German, Polish, French, Swedish, English or simply European? The question of identity is not
clear, and cannot be ignored.On the political level the construction of Europe is no longer controversial. The political structures,
institutions and far-reaching decisions bring stability and progress not only to the union as a
whole, but also to individual member-states.
But how far does the average European even identify with their continent, in its composition and complexity so unique? Studies have shown great differences within Europe in the extent of this feeling of belonging, and above all that the age of those questioned plays a role. What is clear,
however, is that the trend of Europeanisation among people is more negative than positive.
Does misunderstanding and a return to a sense of national identity lead to an uneasy coolness when
it comes to a European identity? When money is invested in European projects rather than social welfare, education or inancial provision for the
future, does not everyone feel a hint of disgust? Indeed, this inancial aspect seems to be the main factor standing in the way of the successful
formation of a multinational identity.
These days of open borders seem to allow an almost unlimited level of inter-cultural exchange, not just geographically, but also virtually. As such,
one might ask where the uncertainty among Europeans comes from. Is it just that we know far too little about each other? Or are we, when all is said and done, simply not that interested?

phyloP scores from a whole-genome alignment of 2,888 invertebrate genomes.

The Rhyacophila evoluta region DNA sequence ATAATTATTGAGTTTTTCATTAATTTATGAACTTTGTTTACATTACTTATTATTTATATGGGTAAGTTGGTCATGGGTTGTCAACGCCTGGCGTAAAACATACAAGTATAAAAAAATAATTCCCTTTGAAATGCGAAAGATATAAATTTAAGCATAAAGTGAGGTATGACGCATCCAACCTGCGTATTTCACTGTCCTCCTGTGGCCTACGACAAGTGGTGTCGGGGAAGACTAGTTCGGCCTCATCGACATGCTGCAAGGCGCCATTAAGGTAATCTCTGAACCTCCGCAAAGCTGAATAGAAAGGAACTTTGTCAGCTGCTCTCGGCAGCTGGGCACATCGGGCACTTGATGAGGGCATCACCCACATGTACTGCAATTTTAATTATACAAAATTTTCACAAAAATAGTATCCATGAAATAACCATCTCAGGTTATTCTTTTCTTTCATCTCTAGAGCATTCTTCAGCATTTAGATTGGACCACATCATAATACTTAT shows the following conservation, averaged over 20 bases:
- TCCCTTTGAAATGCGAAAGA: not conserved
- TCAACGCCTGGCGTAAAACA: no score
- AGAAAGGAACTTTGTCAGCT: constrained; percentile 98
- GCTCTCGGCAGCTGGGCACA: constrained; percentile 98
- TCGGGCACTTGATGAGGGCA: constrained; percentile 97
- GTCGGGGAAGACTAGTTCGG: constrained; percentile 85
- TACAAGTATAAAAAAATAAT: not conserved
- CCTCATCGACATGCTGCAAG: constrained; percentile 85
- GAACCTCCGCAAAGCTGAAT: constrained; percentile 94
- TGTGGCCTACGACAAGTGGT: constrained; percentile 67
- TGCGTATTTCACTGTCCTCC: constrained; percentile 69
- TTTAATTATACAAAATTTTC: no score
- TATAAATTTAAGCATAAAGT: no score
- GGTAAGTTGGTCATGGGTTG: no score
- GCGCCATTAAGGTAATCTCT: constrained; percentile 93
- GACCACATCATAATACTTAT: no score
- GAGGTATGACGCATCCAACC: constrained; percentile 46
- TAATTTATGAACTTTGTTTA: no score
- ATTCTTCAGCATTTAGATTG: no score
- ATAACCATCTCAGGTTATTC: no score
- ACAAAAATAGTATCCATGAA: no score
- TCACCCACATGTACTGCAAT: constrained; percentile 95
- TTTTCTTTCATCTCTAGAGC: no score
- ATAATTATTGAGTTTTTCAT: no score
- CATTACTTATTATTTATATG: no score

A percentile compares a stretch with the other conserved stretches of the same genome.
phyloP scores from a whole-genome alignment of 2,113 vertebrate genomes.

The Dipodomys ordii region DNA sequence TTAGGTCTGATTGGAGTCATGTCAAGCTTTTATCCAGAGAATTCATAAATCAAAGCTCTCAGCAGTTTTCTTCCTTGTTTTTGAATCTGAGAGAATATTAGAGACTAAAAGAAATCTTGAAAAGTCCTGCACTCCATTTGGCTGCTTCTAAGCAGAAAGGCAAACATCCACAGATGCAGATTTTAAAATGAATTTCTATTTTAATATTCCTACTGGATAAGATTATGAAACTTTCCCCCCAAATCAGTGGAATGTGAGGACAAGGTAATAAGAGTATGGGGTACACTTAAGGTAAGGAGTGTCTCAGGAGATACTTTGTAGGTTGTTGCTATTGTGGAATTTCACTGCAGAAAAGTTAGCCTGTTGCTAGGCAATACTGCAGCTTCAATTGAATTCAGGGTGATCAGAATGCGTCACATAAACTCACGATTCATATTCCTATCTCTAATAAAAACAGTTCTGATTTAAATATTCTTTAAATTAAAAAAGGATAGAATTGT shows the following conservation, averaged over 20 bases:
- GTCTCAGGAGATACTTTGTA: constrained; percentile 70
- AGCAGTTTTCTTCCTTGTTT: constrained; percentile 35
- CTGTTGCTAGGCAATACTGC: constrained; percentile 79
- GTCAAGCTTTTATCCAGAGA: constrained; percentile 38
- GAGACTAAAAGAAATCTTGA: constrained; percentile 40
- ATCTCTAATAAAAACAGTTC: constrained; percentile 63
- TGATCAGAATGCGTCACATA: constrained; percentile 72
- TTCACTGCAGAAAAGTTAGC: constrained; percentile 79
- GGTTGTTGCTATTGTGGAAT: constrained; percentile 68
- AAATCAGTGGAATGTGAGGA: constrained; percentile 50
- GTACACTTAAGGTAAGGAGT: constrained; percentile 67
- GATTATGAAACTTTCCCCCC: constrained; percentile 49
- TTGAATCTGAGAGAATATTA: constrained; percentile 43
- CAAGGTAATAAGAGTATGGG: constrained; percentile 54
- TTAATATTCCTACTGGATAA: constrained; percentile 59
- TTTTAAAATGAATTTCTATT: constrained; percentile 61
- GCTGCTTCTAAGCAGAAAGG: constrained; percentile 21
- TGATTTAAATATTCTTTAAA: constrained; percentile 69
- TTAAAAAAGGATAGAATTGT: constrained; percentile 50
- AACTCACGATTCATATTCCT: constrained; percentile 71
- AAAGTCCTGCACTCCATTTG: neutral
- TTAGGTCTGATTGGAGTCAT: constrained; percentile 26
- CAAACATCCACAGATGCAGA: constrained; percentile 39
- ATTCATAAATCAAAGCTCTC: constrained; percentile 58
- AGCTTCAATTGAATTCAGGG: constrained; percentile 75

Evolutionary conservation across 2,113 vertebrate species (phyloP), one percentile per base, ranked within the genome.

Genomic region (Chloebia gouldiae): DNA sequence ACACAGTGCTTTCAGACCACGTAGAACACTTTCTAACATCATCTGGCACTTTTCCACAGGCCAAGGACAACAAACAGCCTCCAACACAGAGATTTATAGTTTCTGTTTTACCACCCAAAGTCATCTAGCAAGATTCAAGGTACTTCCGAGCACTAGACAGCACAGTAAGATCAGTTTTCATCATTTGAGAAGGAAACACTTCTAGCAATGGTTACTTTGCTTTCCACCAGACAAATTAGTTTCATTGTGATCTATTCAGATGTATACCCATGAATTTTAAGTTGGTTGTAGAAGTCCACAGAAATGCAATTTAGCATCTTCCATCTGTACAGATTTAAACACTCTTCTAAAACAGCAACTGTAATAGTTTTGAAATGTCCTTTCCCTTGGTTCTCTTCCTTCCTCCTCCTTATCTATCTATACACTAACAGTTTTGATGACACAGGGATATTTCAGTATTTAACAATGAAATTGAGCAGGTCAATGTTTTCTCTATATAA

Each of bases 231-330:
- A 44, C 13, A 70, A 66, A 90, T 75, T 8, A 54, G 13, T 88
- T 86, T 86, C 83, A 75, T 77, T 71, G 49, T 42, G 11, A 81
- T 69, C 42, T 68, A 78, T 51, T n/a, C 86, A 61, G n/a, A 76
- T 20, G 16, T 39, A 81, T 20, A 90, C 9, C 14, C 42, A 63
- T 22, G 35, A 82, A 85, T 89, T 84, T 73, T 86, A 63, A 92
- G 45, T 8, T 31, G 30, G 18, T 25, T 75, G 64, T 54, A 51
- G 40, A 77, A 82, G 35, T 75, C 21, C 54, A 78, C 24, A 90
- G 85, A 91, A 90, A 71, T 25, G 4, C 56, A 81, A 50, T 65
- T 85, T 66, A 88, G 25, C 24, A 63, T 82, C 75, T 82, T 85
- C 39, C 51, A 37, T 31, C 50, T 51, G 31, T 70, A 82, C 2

Only relatively few know how Europe works, or who it is that actually represents our country on the transnational level. Only a few understand that Brussels is more than just a place for small talk. The problem starts at school, where little is taught about the European idea. But it is also
due largely to the media, which regularly allocates the theme “Europe” the lowest priority. After
all, nothing happens worthy of a headline story.
Taking all this into account, the solution to the problem is, however, still no closer, for it must also be the case that the attitude of individuals changes too. If the only reason to travel to Spain or Croatia is because it is warmer than at the local lake, rather than to learn about the country or the people who
live there, then in fact inter-cultural exchange does not work. There is no development of a feeling of trust or understanding, and we will never feel closer to each other. We tend to forget the school exchange in small French villages, which at the time had a signiicant, if subtle, effect